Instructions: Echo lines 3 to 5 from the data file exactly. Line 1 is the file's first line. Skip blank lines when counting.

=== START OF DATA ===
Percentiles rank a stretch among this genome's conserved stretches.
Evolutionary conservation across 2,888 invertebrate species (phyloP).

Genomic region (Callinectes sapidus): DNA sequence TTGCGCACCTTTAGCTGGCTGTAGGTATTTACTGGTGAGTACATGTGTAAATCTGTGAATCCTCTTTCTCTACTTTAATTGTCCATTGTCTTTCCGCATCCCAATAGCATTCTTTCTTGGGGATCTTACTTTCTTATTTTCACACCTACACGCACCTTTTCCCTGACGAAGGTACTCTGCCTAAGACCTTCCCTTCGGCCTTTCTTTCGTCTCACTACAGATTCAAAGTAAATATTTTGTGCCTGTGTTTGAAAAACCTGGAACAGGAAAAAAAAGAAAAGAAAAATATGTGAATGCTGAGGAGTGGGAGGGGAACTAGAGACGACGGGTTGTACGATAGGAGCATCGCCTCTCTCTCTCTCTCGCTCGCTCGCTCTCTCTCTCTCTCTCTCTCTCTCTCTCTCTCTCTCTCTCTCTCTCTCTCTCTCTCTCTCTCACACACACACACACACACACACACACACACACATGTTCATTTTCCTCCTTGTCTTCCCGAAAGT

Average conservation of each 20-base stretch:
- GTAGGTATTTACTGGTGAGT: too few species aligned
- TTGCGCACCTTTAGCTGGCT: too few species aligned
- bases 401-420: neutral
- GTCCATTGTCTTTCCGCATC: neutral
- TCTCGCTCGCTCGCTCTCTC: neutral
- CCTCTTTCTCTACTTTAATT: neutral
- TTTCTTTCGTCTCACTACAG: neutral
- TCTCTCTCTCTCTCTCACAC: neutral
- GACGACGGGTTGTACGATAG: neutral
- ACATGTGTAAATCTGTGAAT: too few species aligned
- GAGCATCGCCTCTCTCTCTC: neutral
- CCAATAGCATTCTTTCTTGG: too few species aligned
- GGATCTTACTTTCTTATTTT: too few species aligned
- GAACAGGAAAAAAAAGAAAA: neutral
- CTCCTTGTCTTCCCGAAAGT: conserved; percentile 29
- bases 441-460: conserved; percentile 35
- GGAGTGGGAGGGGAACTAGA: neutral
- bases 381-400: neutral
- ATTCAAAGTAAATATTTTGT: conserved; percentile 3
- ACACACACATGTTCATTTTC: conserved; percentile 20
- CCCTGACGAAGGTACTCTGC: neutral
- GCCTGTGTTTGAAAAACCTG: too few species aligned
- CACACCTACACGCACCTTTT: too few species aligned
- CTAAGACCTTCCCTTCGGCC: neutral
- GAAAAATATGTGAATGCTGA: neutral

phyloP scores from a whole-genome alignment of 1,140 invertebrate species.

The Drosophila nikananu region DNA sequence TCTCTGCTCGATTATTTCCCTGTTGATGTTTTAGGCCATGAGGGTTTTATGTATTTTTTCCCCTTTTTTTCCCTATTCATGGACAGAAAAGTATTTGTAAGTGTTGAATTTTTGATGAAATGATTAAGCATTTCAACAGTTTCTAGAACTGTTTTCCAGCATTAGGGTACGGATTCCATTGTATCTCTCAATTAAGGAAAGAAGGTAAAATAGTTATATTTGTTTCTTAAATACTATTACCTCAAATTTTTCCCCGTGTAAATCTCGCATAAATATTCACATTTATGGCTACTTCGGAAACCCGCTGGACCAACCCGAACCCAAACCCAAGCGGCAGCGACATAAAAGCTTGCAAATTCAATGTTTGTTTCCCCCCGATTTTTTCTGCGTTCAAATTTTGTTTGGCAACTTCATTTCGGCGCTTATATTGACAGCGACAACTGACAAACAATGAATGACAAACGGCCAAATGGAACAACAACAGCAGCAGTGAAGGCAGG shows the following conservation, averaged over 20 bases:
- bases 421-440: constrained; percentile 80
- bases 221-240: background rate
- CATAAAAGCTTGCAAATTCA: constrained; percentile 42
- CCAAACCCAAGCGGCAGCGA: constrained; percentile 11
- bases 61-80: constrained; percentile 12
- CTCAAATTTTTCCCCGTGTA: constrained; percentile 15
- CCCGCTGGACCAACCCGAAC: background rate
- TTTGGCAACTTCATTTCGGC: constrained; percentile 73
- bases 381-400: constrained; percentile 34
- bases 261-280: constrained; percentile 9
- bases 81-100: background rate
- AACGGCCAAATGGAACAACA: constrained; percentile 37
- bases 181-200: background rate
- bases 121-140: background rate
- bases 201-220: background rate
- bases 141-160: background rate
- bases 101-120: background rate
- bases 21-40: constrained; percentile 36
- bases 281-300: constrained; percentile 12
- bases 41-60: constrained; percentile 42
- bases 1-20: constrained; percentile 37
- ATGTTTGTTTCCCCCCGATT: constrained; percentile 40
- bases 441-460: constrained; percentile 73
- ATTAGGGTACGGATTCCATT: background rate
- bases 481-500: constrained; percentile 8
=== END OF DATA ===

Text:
Genomic region (Callinectes sapidus): DNA sequence TTGCGCACCTTTAGCTGGCTGTAGGTATTTACTGGTGAGTACATGTGTAAATCTGTGAATCCTCTTTCTCTACTTTAATTGTCCATTGTCTTTCCGCATCCCAATAGCATTCTTTCTTGGGGATCTTACTTTCTTATTTTCACACCTACACGCACCTTTTCCCTGACGAAGGTACTCTGCCTAAGACCTTCCCTTCGGCCTTTCTTTCGTCTCACTACAGATTCAAAGTAAATATTTTGTGCCTGTGTTTGAAAAACCTGGAACAGGAAAAAAAAGAAAAGAAAAATATGTGAATGCTGAGGAGTGGGAGGGGAACTAGAGACGACGGGTTGTACGATAGGAGCATCGCCTCTCTCTCTCTCTCGCTCGCTCGCTCTCTCTCTCTCTCTCTCTCTCTCTCTCTCTCTCTCTCTCTCTCTCTCTCTCTCTCTCTCTCACACACACACACACACACACACACACACACACATGTTCATTTTCCTCCTTGTCTTCCCGAAAGT

Average conservation of each 20-base stretch:
- GTAGGTATTTACTGGTGAGT: too few species aligned